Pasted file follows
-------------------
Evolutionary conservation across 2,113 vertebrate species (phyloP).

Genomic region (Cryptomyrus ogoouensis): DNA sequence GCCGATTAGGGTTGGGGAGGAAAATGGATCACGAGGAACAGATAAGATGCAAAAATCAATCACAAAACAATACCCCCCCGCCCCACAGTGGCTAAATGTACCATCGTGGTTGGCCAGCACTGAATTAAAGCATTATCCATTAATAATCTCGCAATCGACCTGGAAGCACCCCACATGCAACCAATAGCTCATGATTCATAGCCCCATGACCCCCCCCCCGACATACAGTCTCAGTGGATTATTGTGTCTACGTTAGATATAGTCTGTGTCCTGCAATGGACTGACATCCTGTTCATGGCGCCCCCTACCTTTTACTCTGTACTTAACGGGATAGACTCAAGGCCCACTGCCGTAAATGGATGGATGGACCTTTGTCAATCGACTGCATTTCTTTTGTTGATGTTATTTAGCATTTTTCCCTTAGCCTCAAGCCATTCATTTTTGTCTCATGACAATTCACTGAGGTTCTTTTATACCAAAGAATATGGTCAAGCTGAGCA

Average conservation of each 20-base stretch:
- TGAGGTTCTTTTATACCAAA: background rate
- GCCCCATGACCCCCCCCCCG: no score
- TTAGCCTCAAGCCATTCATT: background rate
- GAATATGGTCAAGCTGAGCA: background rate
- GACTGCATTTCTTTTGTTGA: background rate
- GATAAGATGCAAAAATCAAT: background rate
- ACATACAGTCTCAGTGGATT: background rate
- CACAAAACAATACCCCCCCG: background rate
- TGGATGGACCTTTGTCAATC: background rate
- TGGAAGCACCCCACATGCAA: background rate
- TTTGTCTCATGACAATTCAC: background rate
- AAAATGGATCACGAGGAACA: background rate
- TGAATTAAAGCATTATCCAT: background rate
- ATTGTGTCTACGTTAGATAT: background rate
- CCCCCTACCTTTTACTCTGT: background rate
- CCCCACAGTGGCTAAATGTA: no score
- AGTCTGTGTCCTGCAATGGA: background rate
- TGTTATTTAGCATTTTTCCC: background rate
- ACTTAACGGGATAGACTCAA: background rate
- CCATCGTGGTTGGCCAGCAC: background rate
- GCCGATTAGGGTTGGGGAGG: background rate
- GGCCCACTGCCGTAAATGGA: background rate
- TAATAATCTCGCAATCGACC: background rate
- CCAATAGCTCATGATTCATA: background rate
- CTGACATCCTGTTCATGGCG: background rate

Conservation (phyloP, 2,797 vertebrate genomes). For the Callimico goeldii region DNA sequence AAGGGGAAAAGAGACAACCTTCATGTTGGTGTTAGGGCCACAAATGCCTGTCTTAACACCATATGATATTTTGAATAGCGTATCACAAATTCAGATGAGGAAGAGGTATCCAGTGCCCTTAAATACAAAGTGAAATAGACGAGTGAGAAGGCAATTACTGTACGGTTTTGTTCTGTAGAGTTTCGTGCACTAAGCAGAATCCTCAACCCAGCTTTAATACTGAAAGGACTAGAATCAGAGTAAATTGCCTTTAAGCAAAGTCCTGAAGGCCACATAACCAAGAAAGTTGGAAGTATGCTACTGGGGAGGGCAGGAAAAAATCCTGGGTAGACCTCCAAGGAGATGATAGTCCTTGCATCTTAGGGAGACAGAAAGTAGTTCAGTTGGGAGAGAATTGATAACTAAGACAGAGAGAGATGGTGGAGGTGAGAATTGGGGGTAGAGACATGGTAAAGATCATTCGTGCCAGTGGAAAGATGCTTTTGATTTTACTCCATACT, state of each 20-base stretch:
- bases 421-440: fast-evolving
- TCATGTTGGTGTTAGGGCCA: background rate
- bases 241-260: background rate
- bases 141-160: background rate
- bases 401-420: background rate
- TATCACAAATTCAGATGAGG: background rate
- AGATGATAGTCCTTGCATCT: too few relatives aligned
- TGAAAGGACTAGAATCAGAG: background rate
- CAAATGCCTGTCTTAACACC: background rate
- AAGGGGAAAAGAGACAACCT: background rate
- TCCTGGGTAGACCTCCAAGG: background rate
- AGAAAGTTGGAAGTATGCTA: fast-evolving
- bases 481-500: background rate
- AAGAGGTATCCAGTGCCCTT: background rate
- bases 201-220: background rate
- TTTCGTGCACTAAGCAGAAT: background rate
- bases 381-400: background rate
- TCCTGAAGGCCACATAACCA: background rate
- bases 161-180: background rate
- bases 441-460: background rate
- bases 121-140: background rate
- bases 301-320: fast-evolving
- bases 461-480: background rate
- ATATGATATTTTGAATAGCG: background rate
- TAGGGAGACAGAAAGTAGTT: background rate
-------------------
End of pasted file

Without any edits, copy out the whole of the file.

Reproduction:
Evolutionary conservation across 2,113 vertebrate species (phyloP).

Genomic region (Cryptomyrus ogoouensis): DNA sequence GCCGATTAGGGTTGGGGAGGAAAATGGATCACGAGGAACAGATAAGATGCAAAAATCAATCACAAAACAATACCCCCCCGCCCCACAGTGGCTAAATGTACCATCGTGGTTGGCCAGCACTGAATTAAAGCATTATCCATTAATAATCTCGCAATCGACCTGGAAGCACCCCACATGCAACCAATAGCTCATGATTCATAGCCCCATGACCCCCCCCCCGACATACAGTCTCAGTGGATTATTGTGTCTACGTTAGATATAGTCTGTGTCCTGCAATGGACTGACATCCTGTTCATGGCGCCCCCTACCTTTTACTCTGTACTTAACGGGATAGACTCAAGGCCCACTGCCGTAAATGGATGGATGGACCTTTGTCAATCGACTGCATTTCTTTTGTTGATGTTATTTAGCATTTTTCCCTTAGCCTCAAGCCATTCATTTTTGTCTCATGACAATTCACTGAGGTTCTTTTATACCAAAGAATATGGTCAAGCTGAGCA

Average conservation of each 20-base stretch:
- TGAGGTTCTTTTATACCAAA: background rate
- GCCCCATGACCCCCCCCCCG: no score
- TTAGCCTCAAGCCATTCATT: background rate
- GAATATGGTCAAGCTGAGCA: background rate
- GACTGCATTTCTTTTGTTGA: background rate
- GATAAGATGCAAAAATCAAT: background rate
- ACATACAGTCTCAGTGGATT: background rate
- CACAAAACAATACCCCCCCG: background rate
- TGGATGGACCTTTGTCAATC: background rate
- TGGAAGCACCCCACATGCAA: background rate
- TTTGTCTCATGACAATTCAC: background rate
- AAAATGGATCACGAGGAACA: background rate
- TGAATTAAAGCATTATCCAT: background rate
- ATTGTGTCTACGTTAGATAT: background rate
- CCCCCTACCTTTTACTCTGT: background rate
- CCCCACAGTGGCTAAATGTA: no score
- AGTCTGTGTCCTGCAATGGA: background rate
- TGTTATTTAGCATTTTTCCC: background rate
- ACTTAACGGGATAGACTCAA: background rate
- CCATCGTGGTTGGCCAGCAC: background rate
- GCCGATTAGGGTTGGGGAGG: background rate
- GGCCCACTGCCGTAAATGGA: background rate
- TAATAATCTCGCAATCGACC: background rate
- CCAATAGCTCATGATTCATA: background rate
- CTGACATCCTGTTCATGGCG: background rate

Conservation (phyloP, 2,797 vertebrate genomes). For the Callimico goeldii region DNA sequence AAGGGGAAAAGAGACAACCTTCATGTTGGTGTTAGGGCCACAAATGCCTGTCTTAACACCATATGATATTTTGAATAGCGTATCACAAATTCAGATGAGGAAGAGGTATCCAGTGCCCTTAAATACAAAGTGAAATAGACGAGTGAGAAGGCAATTACTGTACGGTTTTGTTCTGTAGAGTTTCGTGCACTAAGCAGAATCCTCAACCCAGCTTTAATACTGAAAGGACTAGAATCAGAGTAAATTGCCTTTAAGCAAAGTCCTGAAGGCCACATAACCAAGAAAGTTGGAAGTATGCTACTGGGGAGGGCAGGAAAAAATCCTGGGTAGACCTCCAAGGAGATGATAGTCCTTGCATCTTAGGGAGACAGAAAGTAGTTCAGTTGGGAGAGAATTGATAACTAAGACAGAGAGAGATGGTGGAGGTGAGAATTGGGGGTAGAGACATGGTAAAGATCATTCGTGCCAGTGGAAAGATGCTTTTGATTTTACTCCATACT, state of each 20-base stretch:
- bases 421-440: fast-evolving
- TCATGTTGGTGTTAGGGCCA: background rate
- bases 241-260: background rate
- bases 141-160: background rate
- bases 401-420: background rate
- TATCACAAATTCAGATGAGG: background rate
- AGATGATAGTCCTTGCATCT: too few relatives aligned
- TGAAAGGACTAGAATCAGAG: background rate
- CAAATGCCTGTCTTAACACC: background rate
- AAGGGGAAAAGAGACAACCT: background rate
- TCCTGGGTAGACCTCCAAGG: background rate
- AGAAAGTTGGAAGTATGCTA: fast-evolving
- bases 481-500: background rate
- AAGAGGTATCCAGTGCCCTT: background rate
- bases 201-220: background rate
- TTTCGTGCACTAAGCAGAAT: background rate
- bases 381-400: background rate
- TCCTGAAGGCCACATAACCA: background rate
- bases 161-180: background rate
- bases 441-460: background rate
- bases 121-140: background rate
- bases 301-320: fast-evolving
- bases 461-480: background rate
- ATATGATATTTTGAATAGCG: background rate
- TAGGGAGACAGAAAGTAGTT: background rate